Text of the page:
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Patients with chronic pain often have constipation as a side effect of their disease and medications. Constipation may produce nausea, vomiting and abdominal cramping pain. The strategy for managing constipation from chronic opioids is to follow a regimen on a routine basis to counteract the constipating effect of the Opioid medication. For many patients, a diet high in fiber (certain fruits, vegetables and cereals) is sufficient. Many patients find that laxatives are necessary to treat constipation, however. The following laxatives have been found to be effective:

  • Senekot
  • Pericolace
  • Milk of Magnesia
  • Maalox
  • Dulcolax tablets or suppositories

The laxatives should be taken in whatever a dose is necessary to provide regular BMs. DO NOT WAIT FOR A CRISIS. If your bowels have not moved for a number of days, you may try a higher dose than usual of your customary laxative or Magnesium Citrate. If constipation is associated with severe nausea or vomiting, use an enema (commercial Fleets enema) and/or suppository to relieve the obstruction from below. If these measures are ineffective, seek medical attention. Guidelines for Managing constipation in

  • Increase fluids to at least eight glasses per day.
  • Eat a diet high in fiber.
  • Avoid foods with white sugar, pasta, pastries, cheese and rice.
  • Exercise regularly.
  • Establish regular times for evacuations (usually after a meal).
  • Drink a warm liquid one-half hour before breakfast to stimulate bowel movement.
  • Sit in a modified squatting position for evacuations by placing feet on a stool.
  • Avoid laxative and enema abuse.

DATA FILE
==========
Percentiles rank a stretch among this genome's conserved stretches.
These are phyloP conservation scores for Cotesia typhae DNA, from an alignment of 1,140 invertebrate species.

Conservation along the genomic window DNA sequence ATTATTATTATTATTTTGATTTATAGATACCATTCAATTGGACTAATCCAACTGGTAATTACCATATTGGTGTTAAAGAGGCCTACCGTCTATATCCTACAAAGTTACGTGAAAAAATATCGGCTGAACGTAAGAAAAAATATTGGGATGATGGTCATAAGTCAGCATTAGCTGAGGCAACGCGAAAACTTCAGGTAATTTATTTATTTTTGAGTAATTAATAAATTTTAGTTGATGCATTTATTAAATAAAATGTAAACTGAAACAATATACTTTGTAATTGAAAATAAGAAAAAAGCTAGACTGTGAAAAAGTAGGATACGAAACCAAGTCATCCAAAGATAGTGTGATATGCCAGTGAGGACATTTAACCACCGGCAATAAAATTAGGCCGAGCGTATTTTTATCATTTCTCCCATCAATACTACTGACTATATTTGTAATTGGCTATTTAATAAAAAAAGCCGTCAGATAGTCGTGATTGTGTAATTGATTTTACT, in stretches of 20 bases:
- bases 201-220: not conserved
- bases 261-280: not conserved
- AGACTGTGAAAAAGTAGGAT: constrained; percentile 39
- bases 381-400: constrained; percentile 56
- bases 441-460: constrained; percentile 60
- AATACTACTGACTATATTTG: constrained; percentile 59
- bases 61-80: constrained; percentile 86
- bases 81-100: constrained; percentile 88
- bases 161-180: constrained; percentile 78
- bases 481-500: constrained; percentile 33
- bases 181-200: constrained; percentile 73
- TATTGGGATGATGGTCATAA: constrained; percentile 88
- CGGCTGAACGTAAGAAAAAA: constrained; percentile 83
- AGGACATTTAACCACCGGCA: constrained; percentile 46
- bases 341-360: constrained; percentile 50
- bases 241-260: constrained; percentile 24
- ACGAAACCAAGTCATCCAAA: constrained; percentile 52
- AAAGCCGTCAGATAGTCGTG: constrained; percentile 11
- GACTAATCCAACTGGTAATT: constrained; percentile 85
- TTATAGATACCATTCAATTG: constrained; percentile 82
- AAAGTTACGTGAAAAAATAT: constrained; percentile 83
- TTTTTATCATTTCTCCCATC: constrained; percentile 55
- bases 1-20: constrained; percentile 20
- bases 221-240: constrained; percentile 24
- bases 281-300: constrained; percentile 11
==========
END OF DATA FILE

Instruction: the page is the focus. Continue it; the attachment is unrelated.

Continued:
• Cellulose
  • Gums
  • Vegetables
  • Legumes (dried peas/beans)
  • Whole-grain products
  • Oat bran
  • Hemicellulose
  • Pectin
  • Bran cereal
  • Apples
  • Whole-grain products
  • Citrus
Tips on Increasing Fiber in Your Diet
  • Increase fiber slowly to give the digestive tract time to adjust and to avoid flatulence and cramping.
  • Increase fluids along with fiber to prevent constipation.
  • Obtain fiber from a variety of sources.
  • Eat whole-grain food because processing tends to decrease fiber content.
  • Choose fruits and vegetables with edible skins and seeds.
  • Eat whole-grains such as barley, bran, brown rice, buckwheat groats, cornmeal, popcorn whole wheat and wheat germ.
  • Store whole grains carefully; they are more perishable than refined grains.
  • Consult your physician regarding the amount of fiber needed in your daily diet.
  • Avoid medication after bran cereal because bran can block medicine absorption.
  • Do not take fiber supplements unless prescribed by a physician.
Fiber Content per Ounce of Food
  • Fruit: 2 grams
  • Whole-grain products: 2 grams
  • Vegetables: 2 grams
  • Cereal: 3 grams
  • Starchy Vegetable: 3 grams
  • Bran Cereal: 8 grams
  • Legumes: 8 grams
  • Nuts and Seeds: 3 gram

Contact Us

13710 Olive Boulevard (Primary Office)
Chesterfield, MO 63017
Telephone: 314-469-PAIN (7246)

Fax: 314-469-7251
Exchange: 314-441-6965 (for after-hour Emergencies Only)

Monday thru Friday
8:30 AM – 4:30 PM